UK - Car dealership software group Kalamazoo put itself up for sale because it could not afford to pay its pension liabilities.
Chairman of the trustees Brian Redman said MFR requirements had been instrumental in the company’s decision to look for a buyer. He said: “The MFR debt became a very significant debt in terms of the company and its ability to continue to pay it.”
Last June the company gave notice to its £85m Kalamazoo Computer Group pension fund that it could no longer meet shortfall payments. A review at the beginning of last year valued the scheme at over 90% funded on the MFR basis but showed a shortfall of £7m.
This shortfall came at a time when the company was only valued at £4.2m and had just £2.5m of assets.
Redman said the size of the company had reduced over the past few years, which had contributed to the shortfall. The scheme closed to new members in 1994.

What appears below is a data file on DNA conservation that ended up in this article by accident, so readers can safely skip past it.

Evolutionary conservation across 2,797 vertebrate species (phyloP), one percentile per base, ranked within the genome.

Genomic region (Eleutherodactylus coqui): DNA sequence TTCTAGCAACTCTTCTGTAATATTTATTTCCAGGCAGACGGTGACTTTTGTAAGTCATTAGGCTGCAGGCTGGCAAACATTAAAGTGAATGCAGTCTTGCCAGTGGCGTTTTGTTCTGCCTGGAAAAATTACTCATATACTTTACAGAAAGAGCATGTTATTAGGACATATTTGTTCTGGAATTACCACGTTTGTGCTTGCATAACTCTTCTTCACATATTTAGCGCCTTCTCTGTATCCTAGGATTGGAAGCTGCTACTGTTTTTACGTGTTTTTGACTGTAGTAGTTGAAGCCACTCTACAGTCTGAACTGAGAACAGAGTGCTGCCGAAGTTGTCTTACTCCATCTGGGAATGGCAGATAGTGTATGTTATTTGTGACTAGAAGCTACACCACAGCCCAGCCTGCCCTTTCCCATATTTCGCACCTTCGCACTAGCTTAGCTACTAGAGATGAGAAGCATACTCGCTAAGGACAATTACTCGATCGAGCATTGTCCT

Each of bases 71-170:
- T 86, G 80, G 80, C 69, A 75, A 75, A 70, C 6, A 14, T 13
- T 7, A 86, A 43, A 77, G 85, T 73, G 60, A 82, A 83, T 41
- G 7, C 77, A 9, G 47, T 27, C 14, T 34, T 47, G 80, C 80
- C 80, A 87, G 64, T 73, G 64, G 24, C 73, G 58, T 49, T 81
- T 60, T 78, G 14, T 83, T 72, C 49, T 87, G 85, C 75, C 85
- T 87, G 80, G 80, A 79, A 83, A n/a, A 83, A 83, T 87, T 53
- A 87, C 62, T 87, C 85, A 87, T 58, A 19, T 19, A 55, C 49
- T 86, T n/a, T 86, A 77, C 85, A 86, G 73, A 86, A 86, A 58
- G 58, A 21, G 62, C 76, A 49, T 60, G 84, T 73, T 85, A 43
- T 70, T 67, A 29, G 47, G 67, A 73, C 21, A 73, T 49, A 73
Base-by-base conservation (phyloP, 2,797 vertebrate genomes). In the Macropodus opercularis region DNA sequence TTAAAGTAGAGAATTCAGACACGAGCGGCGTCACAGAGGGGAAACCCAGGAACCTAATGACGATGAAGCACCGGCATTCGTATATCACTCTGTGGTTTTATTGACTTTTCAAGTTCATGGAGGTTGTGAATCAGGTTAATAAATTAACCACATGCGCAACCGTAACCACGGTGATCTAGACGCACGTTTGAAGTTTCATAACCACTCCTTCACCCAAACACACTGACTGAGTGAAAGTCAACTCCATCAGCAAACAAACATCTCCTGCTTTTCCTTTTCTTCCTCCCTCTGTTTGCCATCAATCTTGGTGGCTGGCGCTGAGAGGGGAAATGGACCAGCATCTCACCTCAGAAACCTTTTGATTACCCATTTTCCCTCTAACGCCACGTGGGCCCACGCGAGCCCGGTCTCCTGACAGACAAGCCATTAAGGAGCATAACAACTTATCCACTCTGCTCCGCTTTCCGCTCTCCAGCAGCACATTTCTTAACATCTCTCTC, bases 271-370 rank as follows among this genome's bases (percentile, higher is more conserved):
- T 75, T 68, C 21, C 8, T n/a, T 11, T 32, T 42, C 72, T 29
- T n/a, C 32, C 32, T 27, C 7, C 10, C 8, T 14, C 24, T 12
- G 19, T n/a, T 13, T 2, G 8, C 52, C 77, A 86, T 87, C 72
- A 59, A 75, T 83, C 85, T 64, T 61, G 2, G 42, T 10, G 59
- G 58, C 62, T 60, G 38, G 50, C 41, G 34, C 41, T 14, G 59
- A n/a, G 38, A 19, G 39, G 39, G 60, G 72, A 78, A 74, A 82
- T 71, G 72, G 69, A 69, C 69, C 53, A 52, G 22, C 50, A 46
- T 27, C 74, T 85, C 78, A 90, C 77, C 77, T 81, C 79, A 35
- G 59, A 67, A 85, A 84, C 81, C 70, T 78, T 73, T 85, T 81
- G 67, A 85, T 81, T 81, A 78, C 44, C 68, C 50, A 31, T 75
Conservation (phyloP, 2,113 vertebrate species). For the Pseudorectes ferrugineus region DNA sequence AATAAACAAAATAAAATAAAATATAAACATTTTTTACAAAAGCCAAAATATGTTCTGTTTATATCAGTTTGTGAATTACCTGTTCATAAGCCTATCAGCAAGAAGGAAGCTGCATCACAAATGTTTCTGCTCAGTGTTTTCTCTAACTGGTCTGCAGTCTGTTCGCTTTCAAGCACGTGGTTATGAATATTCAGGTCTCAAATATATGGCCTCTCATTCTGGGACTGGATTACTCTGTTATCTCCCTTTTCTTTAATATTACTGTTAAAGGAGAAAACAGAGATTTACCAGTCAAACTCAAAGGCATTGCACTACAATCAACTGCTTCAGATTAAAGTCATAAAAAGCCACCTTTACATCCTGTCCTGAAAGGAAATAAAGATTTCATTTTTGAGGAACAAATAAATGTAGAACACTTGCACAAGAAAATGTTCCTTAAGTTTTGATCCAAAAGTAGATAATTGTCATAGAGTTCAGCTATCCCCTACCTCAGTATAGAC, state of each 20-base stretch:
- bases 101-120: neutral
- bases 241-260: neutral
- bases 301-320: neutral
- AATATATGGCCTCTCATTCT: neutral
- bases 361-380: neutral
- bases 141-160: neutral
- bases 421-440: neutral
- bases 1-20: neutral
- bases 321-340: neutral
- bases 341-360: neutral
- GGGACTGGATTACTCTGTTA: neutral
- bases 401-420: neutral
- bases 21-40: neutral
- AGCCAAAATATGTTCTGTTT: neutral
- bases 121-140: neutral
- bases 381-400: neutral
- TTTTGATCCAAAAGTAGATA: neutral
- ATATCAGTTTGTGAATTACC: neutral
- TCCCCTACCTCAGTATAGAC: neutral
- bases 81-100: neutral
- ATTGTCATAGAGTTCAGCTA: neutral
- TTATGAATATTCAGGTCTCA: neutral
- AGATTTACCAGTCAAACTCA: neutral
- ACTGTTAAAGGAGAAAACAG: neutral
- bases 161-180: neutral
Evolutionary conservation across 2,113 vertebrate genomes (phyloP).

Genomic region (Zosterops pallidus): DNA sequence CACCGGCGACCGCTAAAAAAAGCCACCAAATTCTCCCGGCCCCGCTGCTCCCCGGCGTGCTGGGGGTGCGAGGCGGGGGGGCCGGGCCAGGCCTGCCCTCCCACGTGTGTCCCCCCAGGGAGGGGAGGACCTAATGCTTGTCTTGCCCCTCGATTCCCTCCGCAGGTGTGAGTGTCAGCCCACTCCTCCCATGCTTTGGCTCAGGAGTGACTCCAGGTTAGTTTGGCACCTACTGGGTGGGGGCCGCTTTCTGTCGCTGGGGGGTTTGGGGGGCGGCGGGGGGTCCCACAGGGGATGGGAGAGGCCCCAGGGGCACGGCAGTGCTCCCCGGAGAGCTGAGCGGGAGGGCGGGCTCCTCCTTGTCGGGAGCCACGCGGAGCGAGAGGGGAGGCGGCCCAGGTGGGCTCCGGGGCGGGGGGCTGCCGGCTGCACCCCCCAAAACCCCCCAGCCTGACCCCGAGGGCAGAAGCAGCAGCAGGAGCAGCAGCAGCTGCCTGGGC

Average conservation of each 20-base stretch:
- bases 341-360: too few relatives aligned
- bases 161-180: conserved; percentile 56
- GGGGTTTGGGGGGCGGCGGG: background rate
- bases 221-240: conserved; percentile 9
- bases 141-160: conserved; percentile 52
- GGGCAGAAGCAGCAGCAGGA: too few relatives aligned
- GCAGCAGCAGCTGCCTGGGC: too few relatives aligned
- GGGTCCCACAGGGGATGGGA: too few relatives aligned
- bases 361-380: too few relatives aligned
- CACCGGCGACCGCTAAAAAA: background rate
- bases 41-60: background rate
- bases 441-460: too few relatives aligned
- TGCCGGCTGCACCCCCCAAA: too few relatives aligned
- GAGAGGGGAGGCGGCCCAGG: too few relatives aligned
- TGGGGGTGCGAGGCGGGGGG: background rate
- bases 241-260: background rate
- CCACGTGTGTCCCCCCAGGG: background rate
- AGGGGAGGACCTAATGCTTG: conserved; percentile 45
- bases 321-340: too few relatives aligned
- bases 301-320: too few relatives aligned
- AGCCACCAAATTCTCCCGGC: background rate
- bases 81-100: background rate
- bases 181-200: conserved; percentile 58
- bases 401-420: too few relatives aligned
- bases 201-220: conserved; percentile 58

He said: “The pension scheme was a very mature scheme with many pensioners and very few actives because the company has diminished in size over the years. New money coming into the scheme is limited.”The Birmingham-based company has now agreed to be taken over by US based Universal Computer Systems.
Under the terms of the deal the pension fund liability will be fully covered before UCS takes control of the operating assets.
As part of the complex takeover, Kalamazoo has been loaned £8.6m by the Southwest Bank of Texas. Kalamazoo will take £5.2m from this to top up the fund before winding it up with the agreement of the trustees.
Kalamazoo was advised by KPMG, Wragge & Company and Deloitte & Touche for this transaction. The scheme has around 850 pensioners and 1250 deferred members.
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